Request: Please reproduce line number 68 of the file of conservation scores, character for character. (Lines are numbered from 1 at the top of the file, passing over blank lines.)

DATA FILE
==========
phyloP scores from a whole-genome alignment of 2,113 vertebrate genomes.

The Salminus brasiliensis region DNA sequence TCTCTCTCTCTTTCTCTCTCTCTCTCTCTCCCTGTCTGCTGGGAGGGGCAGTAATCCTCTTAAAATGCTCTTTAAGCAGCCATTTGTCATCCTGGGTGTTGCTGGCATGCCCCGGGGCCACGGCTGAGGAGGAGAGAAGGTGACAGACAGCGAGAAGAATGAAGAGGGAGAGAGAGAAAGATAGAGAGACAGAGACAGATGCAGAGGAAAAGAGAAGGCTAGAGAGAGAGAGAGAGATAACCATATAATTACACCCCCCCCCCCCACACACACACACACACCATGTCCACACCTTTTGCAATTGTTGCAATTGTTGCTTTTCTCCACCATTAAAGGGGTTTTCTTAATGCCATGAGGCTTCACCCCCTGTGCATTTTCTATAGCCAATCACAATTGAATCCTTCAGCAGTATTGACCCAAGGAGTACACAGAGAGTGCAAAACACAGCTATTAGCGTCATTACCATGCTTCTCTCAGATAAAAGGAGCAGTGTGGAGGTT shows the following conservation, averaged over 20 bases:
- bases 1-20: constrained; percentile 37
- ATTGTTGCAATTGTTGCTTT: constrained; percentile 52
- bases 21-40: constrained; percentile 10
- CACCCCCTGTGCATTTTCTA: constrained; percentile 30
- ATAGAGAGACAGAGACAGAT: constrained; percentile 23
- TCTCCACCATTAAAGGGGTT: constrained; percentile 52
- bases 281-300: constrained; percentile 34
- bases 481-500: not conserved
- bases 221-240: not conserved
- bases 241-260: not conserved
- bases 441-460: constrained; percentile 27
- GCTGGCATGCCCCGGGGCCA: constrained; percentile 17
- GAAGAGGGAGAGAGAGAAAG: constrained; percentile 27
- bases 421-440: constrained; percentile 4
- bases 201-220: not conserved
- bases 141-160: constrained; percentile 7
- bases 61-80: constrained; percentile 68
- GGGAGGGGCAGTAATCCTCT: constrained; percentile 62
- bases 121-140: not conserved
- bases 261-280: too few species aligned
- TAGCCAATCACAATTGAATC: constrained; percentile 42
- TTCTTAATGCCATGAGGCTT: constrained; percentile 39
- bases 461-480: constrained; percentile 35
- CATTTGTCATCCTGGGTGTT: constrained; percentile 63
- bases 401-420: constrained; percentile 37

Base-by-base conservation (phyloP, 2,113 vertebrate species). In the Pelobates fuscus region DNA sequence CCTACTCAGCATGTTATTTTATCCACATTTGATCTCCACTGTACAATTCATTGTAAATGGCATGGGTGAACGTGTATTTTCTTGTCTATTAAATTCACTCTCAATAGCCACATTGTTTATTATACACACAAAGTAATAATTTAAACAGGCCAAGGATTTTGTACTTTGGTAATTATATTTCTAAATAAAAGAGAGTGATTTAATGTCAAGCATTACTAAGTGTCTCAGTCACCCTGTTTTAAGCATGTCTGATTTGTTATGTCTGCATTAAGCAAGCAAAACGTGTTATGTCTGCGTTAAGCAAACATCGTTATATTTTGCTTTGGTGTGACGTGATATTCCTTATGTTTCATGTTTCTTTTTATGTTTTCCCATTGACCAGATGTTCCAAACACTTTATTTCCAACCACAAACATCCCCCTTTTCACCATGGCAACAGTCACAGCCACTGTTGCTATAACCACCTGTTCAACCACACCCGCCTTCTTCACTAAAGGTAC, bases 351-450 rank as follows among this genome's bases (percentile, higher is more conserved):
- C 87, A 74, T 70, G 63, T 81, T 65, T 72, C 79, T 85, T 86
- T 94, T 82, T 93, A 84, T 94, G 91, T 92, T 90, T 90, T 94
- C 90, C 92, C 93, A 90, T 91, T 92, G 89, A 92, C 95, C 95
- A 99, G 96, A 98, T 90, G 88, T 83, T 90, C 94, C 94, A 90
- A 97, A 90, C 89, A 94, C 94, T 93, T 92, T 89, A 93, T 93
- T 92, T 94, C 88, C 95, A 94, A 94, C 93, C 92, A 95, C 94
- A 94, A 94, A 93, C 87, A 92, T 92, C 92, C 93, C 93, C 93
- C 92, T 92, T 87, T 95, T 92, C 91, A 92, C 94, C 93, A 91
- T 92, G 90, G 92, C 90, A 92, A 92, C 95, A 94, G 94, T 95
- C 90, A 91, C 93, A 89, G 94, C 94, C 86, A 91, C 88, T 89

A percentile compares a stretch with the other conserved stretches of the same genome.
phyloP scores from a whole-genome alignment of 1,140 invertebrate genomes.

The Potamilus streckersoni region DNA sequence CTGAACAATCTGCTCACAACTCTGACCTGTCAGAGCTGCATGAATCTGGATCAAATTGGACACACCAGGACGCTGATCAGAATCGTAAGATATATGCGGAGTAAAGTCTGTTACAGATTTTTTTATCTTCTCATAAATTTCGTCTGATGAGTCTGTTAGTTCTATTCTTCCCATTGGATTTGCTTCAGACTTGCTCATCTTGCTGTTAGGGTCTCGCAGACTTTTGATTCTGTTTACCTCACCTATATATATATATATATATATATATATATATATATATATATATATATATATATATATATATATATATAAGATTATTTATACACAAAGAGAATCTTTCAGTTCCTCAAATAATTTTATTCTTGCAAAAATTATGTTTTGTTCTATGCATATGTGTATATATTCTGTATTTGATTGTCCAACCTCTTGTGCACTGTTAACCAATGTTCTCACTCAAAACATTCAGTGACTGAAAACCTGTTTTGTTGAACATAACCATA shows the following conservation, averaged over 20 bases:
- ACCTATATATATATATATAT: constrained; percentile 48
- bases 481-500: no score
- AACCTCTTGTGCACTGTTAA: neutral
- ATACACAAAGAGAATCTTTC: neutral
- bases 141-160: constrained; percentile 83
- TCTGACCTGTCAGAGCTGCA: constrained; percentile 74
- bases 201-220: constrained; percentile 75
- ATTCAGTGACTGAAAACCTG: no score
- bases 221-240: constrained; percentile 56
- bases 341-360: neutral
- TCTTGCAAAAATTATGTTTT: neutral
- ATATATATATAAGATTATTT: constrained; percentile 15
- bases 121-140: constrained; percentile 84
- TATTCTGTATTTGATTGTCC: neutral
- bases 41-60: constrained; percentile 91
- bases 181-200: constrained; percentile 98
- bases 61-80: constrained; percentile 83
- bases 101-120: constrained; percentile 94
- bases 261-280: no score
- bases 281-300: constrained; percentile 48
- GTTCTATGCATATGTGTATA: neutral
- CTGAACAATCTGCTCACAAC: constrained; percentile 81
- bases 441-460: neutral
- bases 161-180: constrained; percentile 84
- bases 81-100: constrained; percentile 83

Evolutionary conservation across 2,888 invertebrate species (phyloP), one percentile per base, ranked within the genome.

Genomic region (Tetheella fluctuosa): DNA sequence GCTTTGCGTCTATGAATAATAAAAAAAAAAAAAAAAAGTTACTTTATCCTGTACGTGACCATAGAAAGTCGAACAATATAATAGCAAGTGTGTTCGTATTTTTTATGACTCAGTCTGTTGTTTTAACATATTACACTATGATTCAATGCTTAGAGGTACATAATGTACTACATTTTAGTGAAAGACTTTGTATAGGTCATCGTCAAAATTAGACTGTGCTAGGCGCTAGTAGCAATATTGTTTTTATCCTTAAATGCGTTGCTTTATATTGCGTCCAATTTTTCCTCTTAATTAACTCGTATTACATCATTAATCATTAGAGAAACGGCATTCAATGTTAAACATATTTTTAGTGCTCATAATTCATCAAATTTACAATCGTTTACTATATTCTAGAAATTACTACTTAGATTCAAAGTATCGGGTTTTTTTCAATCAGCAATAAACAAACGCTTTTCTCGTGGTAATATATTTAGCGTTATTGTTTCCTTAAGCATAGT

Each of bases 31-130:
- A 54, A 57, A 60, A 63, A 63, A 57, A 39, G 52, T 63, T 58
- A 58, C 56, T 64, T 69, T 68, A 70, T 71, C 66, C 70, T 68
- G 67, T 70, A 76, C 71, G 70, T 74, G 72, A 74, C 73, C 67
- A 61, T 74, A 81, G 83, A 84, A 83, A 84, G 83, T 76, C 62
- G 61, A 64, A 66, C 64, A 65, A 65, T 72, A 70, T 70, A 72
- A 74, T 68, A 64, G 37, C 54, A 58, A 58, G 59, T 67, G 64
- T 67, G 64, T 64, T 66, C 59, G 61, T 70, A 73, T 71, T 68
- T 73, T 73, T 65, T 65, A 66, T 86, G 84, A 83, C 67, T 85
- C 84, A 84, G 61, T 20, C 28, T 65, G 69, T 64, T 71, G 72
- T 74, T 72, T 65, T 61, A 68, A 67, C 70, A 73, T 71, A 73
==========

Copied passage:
Genomic region (Tetheella fluctuosa): DNA sequence GCTTTGCGTCTATGAATAATAAAAAAAAAAAAAAAAAGTTACTTTATCCTGTACGTGACCATAGAAAGTCGAACAATATAATAGCAAGTGTGTTCGTATTTTTTATGACTCAGTCTGTTGTTTTAACATATTACACTATGATTCAATGCTTAGAGGTACATAATGTACTACATTTTAGTGAAAGACTTTGTATAGGTCATCGTCAAAATTAGACTGTGCTAGGCGCTAGTAGCAATATTGTTTTTATCCTTAAATGCGTTGCTTTATATTGCGTCCAATTTTTCCTCTTAATTAACTCGTATTACATCATTAATCATTAGAGAAACGGCATTCAATGTTAAACATATTTTTAGTGCTCATAATTCATCAAATTTACAATCGTTTACTATATTCTAGAAATTACTACTTAGATTCAAAGTATCGGGTTTTTTTCAATCAGCAATAAACAAACGCTTTTCTCGTGGTAATATATTTAGCGTTATTGTTTCCTTAAGCATAGT